3 – Training and deployment to England with the Eaton Motor Machine Gun Brigade

c and e toronto
Canadian soldiers in training at the Canadian National Exhibition Grounds in Toronto during the First World War.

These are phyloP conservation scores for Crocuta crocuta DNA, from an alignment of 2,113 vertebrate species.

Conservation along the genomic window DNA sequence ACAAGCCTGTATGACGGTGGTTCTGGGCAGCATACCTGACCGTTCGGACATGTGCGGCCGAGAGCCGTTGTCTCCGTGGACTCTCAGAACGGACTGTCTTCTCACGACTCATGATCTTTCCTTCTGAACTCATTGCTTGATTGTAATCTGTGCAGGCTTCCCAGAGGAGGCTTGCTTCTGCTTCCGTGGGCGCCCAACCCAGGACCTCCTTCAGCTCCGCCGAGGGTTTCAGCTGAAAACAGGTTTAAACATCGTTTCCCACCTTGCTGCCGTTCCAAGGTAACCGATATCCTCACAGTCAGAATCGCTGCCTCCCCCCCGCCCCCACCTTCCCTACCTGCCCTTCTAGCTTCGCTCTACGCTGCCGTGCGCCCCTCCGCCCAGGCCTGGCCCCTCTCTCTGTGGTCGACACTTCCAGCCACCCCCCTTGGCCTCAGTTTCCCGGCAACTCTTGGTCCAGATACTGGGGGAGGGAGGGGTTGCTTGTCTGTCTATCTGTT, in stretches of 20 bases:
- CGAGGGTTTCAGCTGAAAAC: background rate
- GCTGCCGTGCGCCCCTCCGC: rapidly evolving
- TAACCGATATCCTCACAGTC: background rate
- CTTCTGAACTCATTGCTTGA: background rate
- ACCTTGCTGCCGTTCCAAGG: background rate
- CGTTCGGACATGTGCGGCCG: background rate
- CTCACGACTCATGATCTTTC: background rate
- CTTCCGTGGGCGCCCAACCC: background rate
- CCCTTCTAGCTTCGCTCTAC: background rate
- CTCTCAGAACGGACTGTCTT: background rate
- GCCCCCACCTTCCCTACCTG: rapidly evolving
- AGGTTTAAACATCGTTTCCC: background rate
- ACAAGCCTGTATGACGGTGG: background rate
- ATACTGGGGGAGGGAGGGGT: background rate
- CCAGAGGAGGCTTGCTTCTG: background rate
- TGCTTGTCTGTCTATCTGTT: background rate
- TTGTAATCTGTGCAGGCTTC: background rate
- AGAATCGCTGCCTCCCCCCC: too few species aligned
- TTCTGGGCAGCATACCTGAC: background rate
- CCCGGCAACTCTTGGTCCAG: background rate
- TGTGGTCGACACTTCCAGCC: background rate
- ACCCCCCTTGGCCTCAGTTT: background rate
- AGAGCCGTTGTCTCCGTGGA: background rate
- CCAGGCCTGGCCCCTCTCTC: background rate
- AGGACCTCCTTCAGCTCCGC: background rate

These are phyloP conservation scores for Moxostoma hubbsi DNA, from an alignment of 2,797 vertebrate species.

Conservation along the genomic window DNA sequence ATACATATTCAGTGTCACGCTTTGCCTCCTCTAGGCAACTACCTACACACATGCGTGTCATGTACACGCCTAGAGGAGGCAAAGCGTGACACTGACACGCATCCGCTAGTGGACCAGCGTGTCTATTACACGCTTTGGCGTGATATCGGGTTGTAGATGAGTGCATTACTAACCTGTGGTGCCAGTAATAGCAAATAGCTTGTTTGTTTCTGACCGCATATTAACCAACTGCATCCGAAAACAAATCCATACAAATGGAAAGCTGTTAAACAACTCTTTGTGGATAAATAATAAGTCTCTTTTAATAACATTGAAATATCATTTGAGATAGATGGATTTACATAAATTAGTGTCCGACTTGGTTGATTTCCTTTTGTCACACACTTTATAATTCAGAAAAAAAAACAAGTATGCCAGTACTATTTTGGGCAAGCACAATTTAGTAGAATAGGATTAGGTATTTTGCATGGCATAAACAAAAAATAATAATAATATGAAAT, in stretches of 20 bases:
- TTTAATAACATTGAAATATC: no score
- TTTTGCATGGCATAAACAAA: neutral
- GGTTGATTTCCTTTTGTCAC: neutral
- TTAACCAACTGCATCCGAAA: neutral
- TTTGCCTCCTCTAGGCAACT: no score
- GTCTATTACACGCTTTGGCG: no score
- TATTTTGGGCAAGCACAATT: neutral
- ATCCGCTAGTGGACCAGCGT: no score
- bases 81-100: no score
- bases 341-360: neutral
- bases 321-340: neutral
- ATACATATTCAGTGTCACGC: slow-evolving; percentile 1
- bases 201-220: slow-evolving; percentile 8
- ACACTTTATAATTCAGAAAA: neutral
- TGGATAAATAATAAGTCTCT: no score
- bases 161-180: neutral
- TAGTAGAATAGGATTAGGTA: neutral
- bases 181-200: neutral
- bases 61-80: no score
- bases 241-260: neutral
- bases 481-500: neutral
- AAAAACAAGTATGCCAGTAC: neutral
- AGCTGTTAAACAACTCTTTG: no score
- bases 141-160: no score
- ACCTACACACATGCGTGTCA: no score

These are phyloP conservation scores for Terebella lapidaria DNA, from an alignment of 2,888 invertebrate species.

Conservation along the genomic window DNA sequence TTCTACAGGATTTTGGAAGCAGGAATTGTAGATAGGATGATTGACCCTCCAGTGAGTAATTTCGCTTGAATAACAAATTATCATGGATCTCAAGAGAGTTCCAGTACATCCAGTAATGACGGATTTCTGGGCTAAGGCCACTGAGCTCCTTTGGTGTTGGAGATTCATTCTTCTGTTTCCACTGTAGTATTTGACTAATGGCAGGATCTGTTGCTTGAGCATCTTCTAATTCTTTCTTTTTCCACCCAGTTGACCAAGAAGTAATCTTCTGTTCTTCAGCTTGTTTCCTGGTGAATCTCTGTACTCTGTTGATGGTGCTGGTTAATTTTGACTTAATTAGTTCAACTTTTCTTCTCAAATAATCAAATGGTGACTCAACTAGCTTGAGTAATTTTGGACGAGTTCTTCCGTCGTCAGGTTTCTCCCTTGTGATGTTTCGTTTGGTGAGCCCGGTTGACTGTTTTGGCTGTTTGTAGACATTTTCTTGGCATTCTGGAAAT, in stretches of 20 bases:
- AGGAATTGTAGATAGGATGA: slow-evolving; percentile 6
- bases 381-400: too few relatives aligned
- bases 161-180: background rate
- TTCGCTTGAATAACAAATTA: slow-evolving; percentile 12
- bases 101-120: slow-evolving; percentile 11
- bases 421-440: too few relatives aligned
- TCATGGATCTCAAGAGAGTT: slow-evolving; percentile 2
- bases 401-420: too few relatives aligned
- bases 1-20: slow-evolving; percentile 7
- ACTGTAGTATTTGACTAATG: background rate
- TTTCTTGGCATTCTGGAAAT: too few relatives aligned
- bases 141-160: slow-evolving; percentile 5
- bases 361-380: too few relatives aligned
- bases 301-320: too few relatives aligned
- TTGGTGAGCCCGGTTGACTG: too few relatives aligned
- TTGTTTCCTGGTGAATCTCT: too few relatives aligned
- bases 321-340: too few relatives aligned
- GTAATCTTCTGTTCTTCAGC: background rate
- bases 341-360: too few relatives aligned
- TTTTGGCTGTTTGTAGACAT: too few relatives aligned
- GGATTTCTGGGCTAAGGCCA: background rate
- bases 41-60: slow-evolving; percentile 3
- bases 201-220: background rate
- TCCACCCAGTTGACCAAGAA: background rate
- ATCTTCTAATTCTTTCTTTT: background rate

By February of 1915, the Canadian Overseas Expeditionary Force (COEF) had become a fact. The 1st Canadian Division had arrived in France in February and would soon be thrust into the fight on the Western Front (Iarocci, p 56).  In 1914, when the first waves of recruits clamoured to sign up the, COEF was still more of an “idea” than a fact. Up to that point, Canada didn’t have what might be thought of as a standing army – certainly not in the way we think of it today. There was a small permanent force of some 3000 professional soldiers under British command (Nicholson, 2015). In addition to this professional force were the non permanent active militia’s – part time civilian forces – across the country numbering about 74,000 soldiers (Iarocci, 1976). The Canadian forces, their make up, their capabilities and their place in the Imperial hierarchy had to be invented, and the effort to build Canadian competence as a separate force was going to take some time and considerable effort. Continue reading “3 – Training and deployment to England with the Eaton Motor Machine Gun Brigade”